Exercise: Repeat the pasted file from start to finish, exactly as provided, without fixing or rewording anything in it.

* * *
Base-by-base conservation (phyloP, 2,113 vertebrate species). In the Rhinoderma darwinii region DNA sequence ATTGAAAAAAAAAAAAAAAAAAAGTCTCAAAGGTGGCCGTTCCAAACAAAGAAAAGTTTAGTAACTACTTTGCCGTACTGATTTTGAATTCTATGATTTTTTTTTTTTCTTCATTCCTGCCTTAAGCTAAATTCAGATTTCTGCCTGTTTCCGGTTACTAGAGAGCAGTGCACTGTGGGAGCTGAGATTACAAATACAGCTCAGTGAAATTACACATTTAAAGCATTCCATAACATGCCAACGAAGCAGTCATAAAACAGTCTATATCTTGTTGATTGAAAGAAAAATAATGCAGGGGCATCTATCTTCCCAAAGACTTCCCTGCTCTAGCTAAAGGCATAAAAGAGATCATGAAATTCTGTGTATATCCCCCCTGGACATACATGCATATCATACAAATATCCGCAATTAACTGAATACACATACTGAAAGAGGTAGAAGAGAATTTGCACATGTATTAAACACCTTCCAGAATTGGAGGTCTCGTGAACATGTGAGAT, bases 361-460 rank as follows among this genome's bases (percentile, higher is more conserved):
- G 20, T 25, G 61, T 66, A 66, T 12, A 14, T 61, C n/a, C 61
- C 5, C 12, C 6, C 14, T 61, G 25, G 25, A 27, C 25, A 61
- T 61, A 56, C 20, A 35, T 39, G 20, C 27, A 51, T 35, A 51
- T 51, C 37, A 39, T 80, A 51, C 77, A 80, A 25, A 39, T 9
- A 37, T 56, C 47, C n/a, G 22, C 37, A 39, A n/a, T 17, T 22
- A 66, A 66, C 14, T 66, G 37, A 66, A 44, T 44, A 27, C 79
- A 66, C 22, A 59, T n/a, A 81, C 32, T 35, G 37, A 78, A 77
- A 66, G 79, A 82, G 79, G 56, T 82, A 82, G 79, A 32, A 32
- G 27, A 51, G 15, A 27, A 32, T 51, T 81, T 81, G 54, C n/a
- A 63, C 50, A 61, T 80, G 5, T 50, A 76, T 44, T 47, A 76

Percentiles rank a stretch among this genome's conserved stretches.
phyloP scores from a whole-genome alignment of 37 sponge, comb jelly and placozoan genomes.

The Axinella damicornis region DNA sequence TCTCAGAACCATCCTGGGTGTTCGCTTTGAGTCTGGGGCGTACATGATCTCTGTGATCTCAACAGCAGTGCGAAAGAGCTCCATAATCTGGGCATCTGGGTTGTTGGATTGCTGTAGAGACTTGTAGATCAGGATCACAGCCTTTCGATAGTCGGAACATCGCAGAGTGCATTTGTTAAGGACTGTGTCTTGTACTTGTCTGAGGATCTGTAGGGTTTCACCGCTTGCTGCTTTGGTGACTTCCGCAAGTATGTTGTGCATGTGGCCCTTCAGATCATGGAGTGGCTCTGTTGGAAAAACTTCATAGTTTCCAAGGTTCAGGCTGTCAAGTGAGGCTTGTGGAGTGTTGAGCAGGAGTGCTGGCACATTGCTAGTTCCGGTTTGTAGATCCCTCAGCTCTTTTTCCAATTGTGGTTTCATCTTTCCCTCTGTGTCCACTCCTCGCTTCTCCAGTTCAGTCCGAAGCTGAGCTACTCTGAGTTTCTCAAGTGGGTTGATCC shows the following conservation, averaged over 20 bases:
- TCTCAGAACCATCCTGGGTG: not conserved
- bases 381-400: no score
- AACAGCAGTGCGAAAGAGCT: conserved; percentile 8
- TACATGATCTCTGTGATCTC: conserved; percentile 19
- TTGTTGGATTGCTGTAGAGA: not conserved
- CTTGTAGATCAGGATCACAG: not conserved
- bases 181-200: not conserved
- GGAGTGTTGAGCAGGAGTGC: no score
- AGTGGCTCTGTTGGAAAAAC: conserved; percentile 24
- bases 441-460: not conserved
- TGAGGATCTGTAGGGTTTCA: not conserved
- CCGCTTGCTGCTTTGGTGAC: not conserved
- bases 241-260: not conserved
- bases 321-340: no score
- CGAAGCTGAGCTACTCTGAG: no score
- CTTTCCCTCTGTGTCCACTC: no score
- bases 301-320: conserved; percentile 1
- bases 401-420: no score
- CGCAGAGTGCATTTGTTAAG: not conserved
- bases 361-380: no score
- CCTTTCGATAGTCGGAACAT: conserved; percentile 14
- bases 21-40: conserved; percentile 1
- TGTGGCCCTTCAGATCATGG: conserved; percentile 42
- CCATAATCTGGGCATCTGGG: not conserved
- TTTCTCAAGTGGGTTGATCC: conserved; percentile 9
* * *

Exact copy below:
Base-by-base conservation (phyloP, 2,113 vertebrate species). In the Rhinoderma darwinii region DNA sequence ATTGAAAAAAAAAAAAAAAAAAAGTCTCAAAGGTGGCCGTTCCAAACAAAGAAAAGTTTAGTAACTACTTTGCCGTACTGATTTTGAATTCTATGATTTTTTTTTTTTCTTCATTCCTGCCTTAAGCTAAATTCAGATTTCTGCCTGTTTCCGGTTACTAGAGAGCAGTGCACTGTGGGAGCTGAGATTACAAATACAGCTCAGTGAAATTACACATTTAAAGCATTCCATAACATGCCAACGAAGCAGTCATAAAACAGTCTATATCTTGTTGATTGAAAGAAAAATAATGCAGGGGCATCTATCTTCCCAAAGACTTCCCTGCTCTAGCTAAAGGCATAAAAGAGATCATGAAATTCTGTGTATATCCCCCCTGGACATACATGCATATCATACAAATATCCGCAATTAACTGAATACACATACTGAAAGAGGTAGAAGAGAATTTGCACATGTATTAAACACCTTCCAGAATTGGAGGTCTCGTGAACATGTGAGAT, bases 361-460 rank as follows among this genome's bases (percentile, higher is more conserved):
- G 20, T 25, G 61, T 66, A 66, T 12, A 14, T 61, C n/a, C 61
- C 5, C 12, C 6, C 14, T 61, G 25, G 25, A 27, C 25, A 61
- T 61, A 56, C 20, A 35, T 39, G 20, C 27, A 51, T 35, A 51
- T 51, C 37, A 39, T 80, A 51, C 77, A 80, A 25, A 39, T 9
- A 37, T 56, C 47, C n/a, G 22, C 37, A 39, A n/a, T 17, T 22
- A 66, A 66, C 14, T 66, G 37, A 66, A 44, T 44, A 27, C 79
- A 66, C 22, A 59, T n/a, A 81, C 32, T 35, G 37, A 78, A 77
- A 66, G 79, A 82, G 79, G 56, T 82, A 82, G 79, A 32, A 32
- G 27, A 51, G 15, A 27, A 32, T 51, T 81, T 81, G 54, C n/a
- A 63, C 50, A 61, T 80, G 5, T 50, A 76, T 44, T 47, A 76

Percentiles rank a stretch among this genome's conserved stretches.
phyloP scores from a whole-genome alignment of 37 sponge, comb jelly and placozoan genomes.

The Axinella damicornis region DNA sequence TCTCAGAACCATCCTGGGTGTTCGCTTTGAGTCTGGGGCGTACATGATCTCTGTGATCTCAACAGCAGTGCGAAAGAGCTCCATAATCTGGGCATCTGGGTTGTTGGATTGCTGTAGAGACTTGTAGATCAGGATCACAGCCTTTCGATAGTCGGAACATCGCAGAGTGCATTTGTTAAGGACTGTGTCTTGTACTTGTCTGAGGATCTGTAGGGTTTCACCGCTTGCTGCTTTGGTGACTTCCGCAAGTATGTTGTGCATGTGGCCCTTCAGATCATGGAGTGGCTCTGTTGGAAAAACTTCATAGTTTCCAAGGTTCAGGCTGTCAAGTGAGGCTTGTGGAGTGTTGAGCAGGAGTGCTGGCACATTGCTAGTTCCGGTTTGTAGATCCCTCAGCTCTTTTTCCAATTGTGGTTTCATCTTTCCCTCTGTGTCCACTCCTCGCTTCTCCAGTTCAGTCCGAAGCTGAGCTACTCTGAGTTTCTCAAGTGGGTTGATCC shows the following conservation, averaged over 20 bases:
- TCTCAGAACCATCCTGGGTG: not conserved
- bases 381-400: no score
- AACAGCAGTGCGAAAGAGCT: conserved; percentile 8
- TACATGATCTCTGTGATCTC: conserved; percentile 19
- TTGTTGGATTGCTGTAGAGA: not conserved
- CTTGTAGATCAGGATCACAG: not conserved
- bases 181-200: not conserved
- GGAGTGTTGAGCAGGAGTGC: no score
- AGTGGCTCTGTTGGAAAAAC: conserved; percentile 24
- bases 441-460: not conserved
- TGAGGATCTGTAGGGTTTCA: not conserved
- CCGCTTGCTGCTTTGGTGAC: not conserved
- bases 241-260: not conserved
- bases 321-340: no score
- CGAAGCTGAGCTACTCTGAG: no score
- CTTTCCCTCTGTGTCCACTC: no score
- bases 301-320: conserved; percentile 1
- bases 401-420: no score
- CGCAGAGTGCATTTGTTAAG: not conserved
- bases 361-380: no score
- CCTTTCGATAGTCGGAACAT: conserved; percentile 14
- bases 21-40: conserved; percentile 1
- TGTGGCCCTTCAGATCATGG: conserved; percentile 42
- CCATAATCTGGGCATCTGGG: not conserved
- TTTCTCAAGTGGGTTGATCC: conserved; percentile 9